3. Poor User Experience

A poor user experience can lead to users leaving a website as soon they realize they are not getting what they came for smoothly and quickly. A clean user interface (UX) can improve a website’s overall performance across all platforms. This will ensure that whatever time the user does spend on the page, at least they won’t be bogged down by a poorly designed or slow-loading website. 

A laggy site has a slow loading speed and may have interstitial ads popping up as a user enters or even while they’re trying to access the desired content. We’ve all seen those terrible sites where you turn off one annoying ad only to have another one immediately pop up. Predictably, most people will find this intolerable and leave the site, seeking the information elsewhere. 

4. The User Might Be Browsing

A simple cause for pogo sticking is that sometimes a user might just be browsing the internet and stumbled upon an article they thought looked interesting. They might leave the page after clicking on it and move to the next one. The fact of the matter is, you cannot satisfy everyone, and it is okay if some people do this occasionally. You might want to look into it if your business goal is to make people stay longer even if they stumbled upon your article. If the content is highly engaging and interesting to read, chances are they might stay to read. 

If you notice the above in any of your pages, implement some changes to prevent pogo-sticking. 

  1. Improve the loading speed if you have a slow site.
  2. Add content related to the search queries.
  3. Add internal links to relevant sites at places where the user will see them. 

Is Pogo Sticking a Ranking Factor?

According to Google’s John Mueller, it is not a ranking factor. He further explains:

“We try not to use signals like that when it comes to search. So that’s something where there are lots of reasons why users might go back and forth, or look at different things in the search results, or stay just briefly on a page and move back again. I think that’s really hard to refine and say ‘well, we could turn this into a ranking factor.’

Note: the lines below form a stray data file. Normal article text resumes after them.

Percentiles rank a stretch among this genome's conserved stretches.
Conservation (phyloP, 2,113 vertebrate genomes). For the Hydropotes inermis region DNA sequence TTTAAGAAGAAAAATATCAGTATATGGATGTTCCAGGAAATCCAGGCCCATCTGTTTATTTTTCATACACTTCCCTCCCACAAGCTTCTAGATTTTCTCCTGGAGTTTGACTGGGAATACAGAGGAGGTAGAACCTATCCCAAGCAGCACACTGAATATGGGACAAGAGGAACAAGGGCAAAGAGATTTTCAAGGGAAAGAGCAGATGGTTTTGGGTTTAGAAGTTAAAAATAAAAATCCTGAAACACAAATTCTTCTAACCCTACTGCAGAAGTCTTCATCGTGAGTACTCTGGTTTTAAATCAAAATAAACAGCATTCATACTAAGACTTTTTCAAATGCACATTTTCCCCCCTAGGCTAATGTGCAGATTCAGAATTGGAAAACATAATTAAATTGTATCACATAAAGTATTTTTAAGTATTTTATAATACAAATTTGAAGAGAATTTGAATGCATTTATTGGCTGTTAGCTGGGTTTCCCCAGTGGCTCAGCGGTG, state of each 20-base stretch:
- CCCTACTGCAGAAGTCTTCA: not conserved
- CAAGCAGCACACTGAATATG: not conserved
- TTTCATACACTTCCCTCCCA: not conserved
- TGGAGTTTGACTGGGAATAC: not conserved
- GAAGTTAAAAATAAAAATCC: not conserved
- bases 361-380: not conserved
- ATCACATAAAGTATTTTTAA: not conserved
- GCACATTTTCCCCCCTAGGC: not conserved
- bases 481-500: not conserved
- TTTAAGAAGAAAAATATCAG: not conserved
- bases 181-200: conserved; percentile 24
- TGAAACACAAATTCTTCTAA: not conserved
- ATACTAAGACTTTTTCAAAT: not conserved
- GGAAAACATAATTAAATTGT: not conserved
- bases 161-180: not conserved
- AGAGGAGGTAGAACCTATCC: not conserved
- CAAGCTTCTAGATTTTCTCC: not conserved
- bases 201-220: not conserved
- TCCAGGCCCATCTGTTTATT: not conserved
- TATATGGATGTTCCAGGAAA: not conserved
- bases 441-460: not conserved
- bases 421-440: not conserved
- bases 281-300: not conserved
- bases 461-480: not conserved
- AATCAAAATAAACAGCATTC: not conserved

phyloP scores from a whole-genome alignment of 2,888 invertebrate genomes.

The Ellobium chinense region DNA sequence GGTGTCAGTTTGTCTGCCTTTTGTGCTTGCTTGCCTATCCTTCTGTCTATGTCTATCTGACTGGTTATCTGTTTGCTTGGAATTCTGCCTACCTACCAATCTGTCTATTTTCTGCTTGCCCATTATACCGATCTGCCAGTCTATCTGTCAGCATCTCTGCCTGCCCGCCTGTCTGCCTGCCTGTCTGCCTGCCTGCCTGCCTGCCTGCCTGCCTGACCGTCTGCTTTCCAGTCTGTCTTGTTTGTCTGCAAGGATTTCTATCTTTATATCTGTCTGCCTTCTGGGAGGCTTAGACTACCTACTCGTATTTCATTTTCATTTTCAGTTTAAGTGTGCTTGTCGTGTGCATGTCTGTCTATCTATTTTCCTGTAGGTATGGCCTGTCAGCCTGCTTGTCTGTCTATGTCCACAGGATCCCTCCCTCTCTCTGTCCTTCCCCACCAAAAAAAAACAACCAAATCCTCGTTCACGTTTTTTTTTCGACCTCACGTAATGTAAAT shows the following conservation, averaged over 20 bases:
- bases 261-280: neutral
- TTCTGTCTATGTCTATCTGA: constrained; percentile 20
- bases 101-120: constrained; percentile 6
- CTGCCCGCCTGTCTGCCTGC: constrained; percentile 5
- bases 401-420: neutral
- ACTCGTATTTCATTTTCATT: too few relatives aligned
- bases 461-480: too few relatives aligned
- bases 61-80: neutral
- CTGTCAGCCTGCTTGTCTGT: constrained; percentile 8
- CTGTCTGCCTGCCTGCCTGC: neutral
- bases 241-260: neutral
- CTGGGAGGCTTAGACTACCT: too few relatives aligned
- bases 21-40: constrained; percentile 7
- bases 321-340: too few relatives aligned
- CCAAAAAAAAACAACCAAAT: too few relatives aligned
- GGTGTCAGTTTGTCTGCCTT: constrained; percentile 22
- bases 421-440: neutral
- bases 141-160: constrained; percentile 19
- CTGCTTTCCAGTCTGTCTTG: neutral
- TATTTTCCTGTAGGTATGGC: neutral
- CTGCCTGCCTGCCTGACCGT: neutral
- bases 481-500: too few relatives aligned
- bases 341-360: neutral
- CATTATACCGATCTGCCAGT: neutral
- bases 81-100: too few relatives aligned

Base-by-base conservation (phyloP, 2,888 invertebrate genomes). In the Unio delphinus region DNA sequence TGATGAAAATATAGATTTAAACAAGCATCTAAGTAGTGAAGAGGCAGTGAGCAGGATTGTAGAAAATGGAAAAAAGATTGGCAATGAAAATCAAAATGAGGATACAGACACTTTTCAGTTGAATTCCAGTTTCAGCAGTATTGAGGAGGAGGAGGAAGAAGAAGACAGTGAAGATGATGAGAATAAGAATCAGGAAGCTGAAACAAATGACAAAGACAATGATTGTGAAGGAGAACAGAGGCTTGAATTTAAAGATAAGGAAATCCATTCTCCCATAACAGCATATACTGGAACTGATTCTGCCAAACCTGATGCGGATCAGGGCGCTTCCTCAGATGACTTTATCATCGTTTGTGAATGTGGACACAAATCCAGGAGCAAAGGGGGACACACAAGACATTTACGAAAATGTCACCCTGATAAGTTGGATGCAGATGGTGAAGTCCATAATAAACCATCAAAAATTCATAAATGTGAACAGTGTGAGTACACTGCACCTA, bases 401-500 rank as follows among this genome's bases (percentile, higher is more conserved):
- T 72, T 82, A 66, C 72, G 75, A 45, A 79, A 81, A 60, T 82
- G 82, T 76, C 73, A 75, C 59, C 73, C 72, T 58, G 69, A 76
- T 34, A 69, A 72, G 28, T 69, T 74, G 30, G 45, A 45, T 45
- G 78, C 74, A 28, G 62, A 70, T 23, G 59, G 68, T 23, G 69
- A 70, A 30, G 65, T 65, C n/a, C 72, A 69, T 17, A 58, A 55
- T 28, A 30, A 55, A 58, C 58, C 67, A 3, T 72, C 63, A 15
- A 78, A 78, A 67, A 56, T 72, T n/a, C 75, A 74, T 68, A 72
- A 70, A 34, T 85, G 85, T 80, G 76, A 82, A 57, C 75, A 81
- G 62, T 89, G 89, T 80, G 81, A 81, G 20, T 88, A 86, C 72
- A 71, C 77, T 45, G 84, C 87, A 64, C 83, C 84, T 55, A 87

So I would not worry about things like that. When we look at our algorithms overall, when we review which algorithm changes that we want to launch, we do look into how users react to these changes. But that’s something we look at across millions of different queries, and millions of different pages, and kind of see in general is this algorithm going the right way or is this algorithm going in the right way.

But for individual pages, I don’t think that’s something worth focusing on at all.”

John Mueller has repeatedly stated that his words are not meant to be taken as the standard, which applies here too. Pogo sticking is not a ranking factor for Google, but it doesn’t mean you should completely disregard it.

Should You Be Worried?

It all comes down to how pogo sticking or bounce rate impacts your website and business goals. Pogo sticking is not a ranking factor for SEO, but the bounce rate is. 

If most people visiting your site don’t engage or click on anything, you must implement changes to avoid that bounce. Start by improving the website performance using SEO best practices, making the UX smoother on all platforms, especially on mobile since most users browse on their smartphones. Add relevant internal links that are easily seen.

Related Reads